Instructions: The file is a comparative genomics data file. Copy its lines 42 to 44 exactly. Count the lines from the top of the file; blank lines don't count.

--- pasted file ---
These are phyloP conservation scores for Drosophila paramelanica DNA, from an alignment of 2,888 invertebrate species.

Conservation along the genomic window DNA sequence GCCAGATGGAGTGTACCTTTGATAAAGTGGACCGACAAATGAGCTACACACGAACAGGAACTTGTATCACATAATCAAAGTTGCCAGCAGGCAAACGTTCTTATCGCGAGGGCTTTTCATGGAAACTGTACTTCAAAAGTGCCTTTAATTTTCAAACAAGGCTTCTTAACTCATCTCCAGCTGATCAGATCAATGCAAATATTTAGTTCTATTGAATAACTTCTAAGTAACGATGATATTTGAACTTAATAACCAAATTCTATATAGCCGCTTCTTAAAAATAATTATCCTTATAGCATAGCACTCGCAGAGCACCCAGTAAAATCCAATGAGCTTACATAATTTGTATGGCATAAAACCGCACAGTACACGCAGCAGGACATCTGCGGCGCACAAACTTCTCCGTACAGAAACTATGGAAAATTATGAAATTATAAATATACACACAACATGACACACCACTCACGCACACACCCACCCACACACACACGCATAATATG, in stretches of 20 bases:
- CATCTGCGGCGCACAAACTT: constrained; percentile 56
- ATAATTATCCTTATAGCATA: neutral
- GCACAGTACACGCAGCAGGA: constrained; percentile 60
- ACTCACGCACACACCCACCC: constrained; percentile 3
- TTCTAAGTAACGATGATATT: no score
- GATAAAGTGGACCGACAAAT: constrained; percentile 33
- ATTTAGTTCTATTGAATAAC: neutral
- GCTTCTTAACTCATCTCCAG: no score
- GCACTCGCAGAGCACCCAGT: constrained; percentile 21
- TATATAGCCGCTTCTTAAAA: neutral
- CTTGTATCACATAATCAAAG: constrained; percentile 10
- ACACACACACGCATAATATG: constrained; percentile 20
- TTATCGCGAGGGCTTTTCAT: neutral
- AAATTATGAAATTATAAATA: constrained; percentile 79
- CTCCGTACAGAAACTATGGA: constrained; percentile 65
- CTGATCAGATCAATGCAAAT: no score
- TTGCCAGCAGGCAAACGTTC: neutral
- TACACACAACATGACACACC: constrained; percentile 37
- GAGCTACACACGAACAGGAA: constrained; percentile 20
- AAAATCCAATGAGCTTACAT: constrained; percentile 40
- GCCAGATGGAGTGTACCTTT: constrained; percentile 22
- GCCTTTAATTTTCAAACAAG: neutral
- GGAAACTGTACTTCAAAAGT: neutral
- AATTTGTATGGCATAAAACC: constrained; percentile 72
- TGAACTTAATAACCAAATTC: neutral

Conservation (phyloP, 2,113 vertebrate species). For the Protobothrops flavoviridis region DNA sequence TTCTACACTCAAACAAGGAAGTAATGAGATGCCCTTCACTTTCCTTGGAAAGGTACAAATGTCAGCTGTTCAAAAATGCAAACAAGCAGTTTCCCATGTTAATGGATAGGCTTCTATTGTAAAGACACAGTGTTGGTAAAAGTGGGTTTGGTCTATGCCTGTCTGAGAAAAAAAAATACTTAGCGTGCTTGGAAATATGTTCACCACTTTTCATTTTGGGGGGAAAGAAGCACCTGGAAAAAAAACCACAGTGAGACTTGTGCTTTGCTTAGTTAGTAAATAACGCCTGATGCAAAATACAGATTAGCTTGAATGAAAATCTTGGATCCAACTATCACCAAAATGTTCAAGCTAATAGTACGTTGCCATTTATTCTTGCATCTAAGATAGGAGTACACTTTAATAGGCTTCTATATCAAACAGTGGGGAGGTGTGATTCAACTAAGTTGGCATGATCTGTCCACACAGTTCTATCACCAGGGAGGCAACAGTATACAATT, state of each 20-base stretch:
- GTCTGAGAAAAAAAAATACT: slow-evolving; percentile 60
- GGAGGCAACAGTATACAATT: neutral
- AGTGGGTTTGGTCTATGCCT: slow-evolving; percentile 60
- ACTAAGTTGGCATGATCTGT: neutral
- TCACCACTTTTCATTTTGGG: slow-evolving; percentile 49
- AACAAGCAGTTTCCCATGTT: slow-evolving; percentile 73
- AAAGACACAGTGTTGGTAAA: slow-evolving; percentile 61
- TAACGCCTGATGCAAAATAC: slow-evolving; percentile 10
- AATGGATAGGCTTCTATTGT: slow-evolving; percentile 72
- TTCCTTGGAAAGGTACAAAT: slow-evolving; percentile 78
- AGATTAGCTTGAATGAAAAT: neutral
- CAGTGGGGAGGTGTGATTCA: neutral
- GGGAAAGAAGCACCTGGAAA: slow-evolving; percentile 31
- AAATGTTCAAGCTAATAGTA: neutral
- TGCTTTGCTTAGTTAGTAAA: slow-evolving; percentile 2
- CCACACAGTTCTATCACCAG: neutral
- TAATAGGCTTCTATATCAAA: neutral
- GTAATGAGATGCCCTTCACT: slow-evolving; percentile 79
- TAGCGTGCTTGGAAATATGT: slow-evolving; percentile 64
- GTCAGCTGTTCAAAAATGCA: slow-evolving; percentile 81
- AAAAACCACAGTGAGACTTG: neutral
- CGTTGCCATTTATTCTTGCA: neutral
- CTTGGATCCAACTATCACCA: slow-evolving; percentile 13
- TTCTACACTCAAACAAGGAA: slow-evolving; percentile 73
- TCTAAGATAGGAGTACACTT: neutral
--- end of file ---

- AAATGTTCAAGCTAATAGTA: neutral
- TGCTTTGCTTAGTTAGTAAA: slow-evolving; percentile 2
- CCACACAGTTCTATCACCAG: neutral